By letter dated May 8, 2017, the DOE informed W.U. and L.U. that ESY services at Stevenson would run from June 9, 2017 to July 24, 2017 from 8:00 a.m. to 12:00 p.m. Id., Doc. No. 15 at 61. The DOE sent a follow-up letter on May 31, 2018, reiterating the details regarding ESY services and requesting that it be notified whether M.U. would be attending the ESY programming that summer. Id. at 62. In an email dated June 1, 2017, W.U. informed the DOE that M.U. had other arrangements for the summer, but that he wished to keep open the ESY option for the future. Id. at 63.

         Months after the IEP meeting, W.U. and L.U. sent Stevenson's Principal a letter dated June 20, 2017, notifying her that they rejected M.U.'s February 9, 2017 IEP for failure to provide appropriate placement or services. Id. at 64. They explained that they intended to send M.U. to Assets for the 2017-2018 school year and would be seeking public reimbursement. Id. Stevenson confirmed receipt of W.U. and L.U.'s notification regarding M.U.'s unilateral placement at Assets in a letter dated June 30, 2017, and advised that it remained committed to working with them to develop an appropriate program for M.U. Id. at 65.

         B. Procedural History

         On February 9, 2018, Plaintiffs filed a Request for Impartial Due Process Hearing (“Request”) with the Office of Dispute Resolution Department of the Attorney General, State of Hawai‘i. AR, Doc. No. 13-1. In pertinent part, Plaintiffs requested a determination as to whether the IEP meeting allowed for sufficient discussion of M.U.'s individualized needs during the ESY program and whether those needs would be properly addressed. Id. at 4. Plaintiffs also sought a determination as to whether M.U.'s ESY least restrictive environment was discussed at the IEP meeting and/or described in the IEP. Id.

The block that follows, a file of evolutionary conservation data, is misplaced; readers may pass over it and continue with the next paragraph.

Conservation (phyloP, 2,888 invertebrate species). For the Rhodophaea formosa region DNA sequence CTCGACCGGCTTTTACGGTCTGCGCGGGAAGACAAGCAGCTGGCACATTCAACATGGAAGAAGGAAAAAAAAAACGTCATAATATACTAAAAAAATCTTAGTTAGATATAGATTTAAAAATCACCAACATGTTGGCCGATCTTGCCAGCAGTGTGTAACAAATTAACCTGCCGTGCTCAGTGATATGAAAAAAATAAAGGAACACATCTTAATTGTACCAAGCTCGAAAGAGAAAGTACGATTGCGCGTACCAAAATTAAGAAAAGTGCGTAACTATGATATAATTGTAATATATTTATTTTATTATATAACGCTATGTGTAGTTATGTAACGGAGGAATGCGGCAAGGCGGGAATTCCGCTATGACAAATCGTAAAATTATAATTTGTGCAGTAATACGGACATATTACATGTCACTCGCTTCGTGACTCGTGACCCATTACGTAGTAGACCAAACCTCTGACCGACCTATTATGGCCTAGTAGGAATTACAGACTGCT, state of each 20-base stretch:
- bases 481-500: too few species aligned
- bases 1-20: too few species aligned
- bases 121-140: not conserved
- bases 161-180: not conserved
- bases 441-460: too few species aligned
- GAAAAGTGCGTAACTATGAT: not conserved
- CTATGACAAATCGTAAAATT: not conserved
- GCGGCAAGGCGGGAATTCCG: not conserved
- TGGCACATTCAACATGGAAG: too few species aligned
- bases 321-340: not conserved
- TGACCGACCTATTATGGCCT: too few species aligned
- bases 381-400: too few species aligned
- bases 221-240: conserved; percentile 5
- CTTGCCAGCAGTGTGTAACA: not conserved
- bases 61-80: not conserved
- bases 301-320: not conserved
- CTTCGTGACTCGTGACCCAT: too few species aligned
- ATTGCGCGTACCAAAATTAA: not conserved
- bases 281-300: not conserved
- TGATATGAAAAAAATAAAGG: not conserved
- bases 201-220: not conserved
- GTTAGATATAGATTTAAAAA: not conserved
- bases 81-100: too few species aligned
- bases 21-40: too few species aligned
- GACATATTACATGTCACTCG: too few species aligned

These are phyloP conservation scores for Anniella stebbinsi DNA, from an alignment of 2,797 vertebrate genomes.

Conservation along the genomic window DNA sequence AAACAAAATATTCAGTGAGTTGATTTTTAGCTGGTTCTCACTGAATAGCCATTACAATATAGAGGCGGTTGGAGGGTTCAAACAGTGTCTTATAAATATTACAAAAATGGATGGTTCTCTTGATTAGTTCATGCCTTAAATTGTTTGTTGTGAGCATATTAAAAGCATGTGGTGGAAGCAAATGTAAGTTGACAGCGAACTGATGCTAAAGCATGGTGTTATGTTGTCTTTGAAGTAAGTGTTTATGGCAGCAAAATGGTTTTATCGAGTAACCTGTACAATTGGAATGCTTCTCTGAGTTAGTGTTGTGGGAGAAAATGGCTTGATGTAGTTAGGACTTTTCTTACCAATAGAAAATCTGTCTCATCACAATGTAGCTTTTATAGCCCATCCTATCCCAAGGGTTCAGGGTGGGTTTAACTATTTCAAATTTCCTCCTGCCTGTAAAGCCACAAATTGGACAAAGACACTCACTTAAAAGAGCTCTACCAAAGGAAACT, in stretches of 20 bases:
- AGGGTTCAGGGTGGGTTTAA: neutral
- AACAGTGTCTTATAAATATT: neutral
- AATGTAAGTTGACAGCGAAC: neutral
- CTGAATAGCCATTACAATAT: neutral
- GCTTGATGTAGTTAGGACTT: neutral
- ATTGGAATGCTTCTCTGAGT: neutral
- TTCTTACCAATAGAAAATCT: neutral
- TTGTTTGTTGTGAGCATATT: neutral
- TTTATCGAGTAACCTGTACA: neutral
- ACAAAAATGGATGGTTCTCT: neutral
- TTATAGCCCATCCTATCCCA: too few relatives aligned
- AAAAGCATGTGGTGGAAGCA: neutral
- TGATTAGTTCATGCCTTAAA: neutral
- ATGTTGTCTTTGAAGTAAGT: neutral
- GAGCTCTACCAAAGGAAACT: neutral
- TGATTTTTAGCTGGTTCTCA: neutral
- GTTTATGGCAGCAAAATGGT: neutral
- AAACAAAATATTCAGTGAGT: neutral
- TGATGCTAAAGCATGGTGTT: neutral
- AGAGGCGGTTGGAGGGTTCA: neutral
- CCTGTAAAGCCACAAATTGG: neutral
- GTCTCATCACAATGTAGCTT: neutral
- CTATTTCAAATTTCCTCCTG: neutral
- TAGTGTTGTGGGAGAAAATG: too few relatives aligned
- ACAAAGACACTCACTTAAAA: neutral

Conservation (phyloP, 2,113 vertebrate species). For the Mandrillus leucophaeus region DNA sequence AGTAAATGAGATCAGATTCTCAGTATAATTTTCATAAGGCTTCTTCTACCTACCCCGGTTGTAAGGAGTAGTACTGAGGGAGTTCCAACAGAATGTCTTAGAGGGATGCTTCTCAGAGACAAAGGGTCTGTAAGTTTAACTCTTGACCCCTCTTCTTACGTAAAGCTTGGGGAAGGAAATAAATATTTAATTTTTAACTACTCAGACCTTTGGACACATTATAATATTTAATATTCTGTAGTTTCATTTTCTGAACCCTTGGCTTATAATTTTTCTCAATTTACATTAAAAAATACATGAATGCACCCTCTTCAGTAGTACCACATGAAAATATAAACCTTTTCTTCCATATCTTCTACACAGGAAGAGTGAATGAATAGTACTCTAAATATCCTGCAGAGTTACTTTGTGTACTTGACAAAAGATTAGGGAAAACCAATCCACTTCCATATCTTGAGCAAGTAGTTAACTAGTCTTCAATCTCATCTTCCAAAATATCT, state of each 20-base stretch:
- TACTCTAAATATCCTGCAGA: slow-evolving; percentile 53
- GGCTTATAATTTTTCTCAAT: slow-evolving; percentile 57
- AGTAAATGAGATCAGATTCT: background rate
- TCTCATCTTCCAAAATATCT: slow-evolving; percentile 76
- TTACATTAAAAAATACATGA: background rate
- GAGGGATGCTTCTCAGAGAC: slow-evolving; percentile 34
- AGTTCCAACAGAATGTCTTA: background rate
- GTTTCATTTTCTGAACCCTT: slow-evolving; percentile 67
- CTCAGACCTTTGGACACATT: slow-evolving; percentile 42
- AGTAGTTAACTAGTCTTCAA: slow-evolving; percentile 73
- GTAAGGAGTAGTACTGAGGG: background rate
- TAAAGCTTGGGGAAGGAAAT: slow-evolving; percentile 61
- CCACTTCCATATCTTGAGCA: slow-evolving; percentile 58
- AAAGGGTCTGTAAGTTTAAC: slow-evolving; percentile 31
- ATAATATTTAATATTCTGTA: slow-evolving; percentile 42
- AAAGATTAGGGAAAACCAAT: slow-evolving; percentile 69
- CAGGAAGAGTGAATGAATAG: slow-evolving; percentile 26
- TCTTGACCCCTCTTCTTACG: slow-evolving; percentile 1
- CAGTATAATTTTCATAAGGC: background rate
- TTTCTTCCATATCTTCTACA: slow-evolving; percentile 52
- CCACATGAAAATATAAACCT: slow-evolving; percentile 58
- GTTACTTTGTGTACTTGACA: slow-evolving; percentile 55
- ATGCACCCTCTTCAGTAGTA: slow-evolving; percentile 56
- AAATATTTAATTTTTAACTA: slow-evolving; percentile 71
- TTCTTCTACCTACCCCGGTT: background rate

Hearings Officer Jennifer M. Young (“Hearings Officer”) conducted the due process hearing on March 28 and 29, 2018. AR, Doc. No. 13-9 at 3. On April 25, 2018, the Hearings Officer issued the Decision. Id. She held that: (1) M.U.'s February 2, 2017[3] IEP placed her in the least restrictive environment; (2) at M.U.'s February 9, 2017 IEP meeting, the IEP team's discussion of M.U.'s least restrictive environment was properly addressed; (3) M.U.'s ESY least restrictive environment was properly described in her February 3, 2017[4] IEP; (4) M.U.'s least restrictive environment during her ESY program was properly discussed during the February 9, 2017 IEP meeting;[5] (5) the discussion regarding M.U.'s need for socialization during ESY was sufficient; (6) the discussion concerning the manner in which the DOE would address M.U.'s socialization needs during her ESY was sufficient; and (7) the DOE had sufficient information and assessments from M.U.'s private school to determine the least restrictive environment and placement, but the DOE lacked sufficient data to determine the number of days before M.U. required ESY services. Id. at 22-31.

         With respect to ESY services, the Hearings Officer concluded that due to the DOE's failure to obtain sufficient information to establish the proper ESY program for M.U. for the summer of 2017, it failed to offer M.U. a free appropriate public education (“FAPE”). AR, Doc. No. 13-9 at 35. The Hearings Officer ultimately determined that Student did not attend a private ESY program during the summer of 2017 and equitable considerations do not warrant reimbursement as Parents did not avail

Student for ESY programming. Therefore, tuition reimbursement is not required in this matter and Petitioner did not produce sufficient evidence regarding compensatory education.

Id. at 37.

         On May 24, 2018, Plaintiffs commenced the instant action.

         STANDARD ...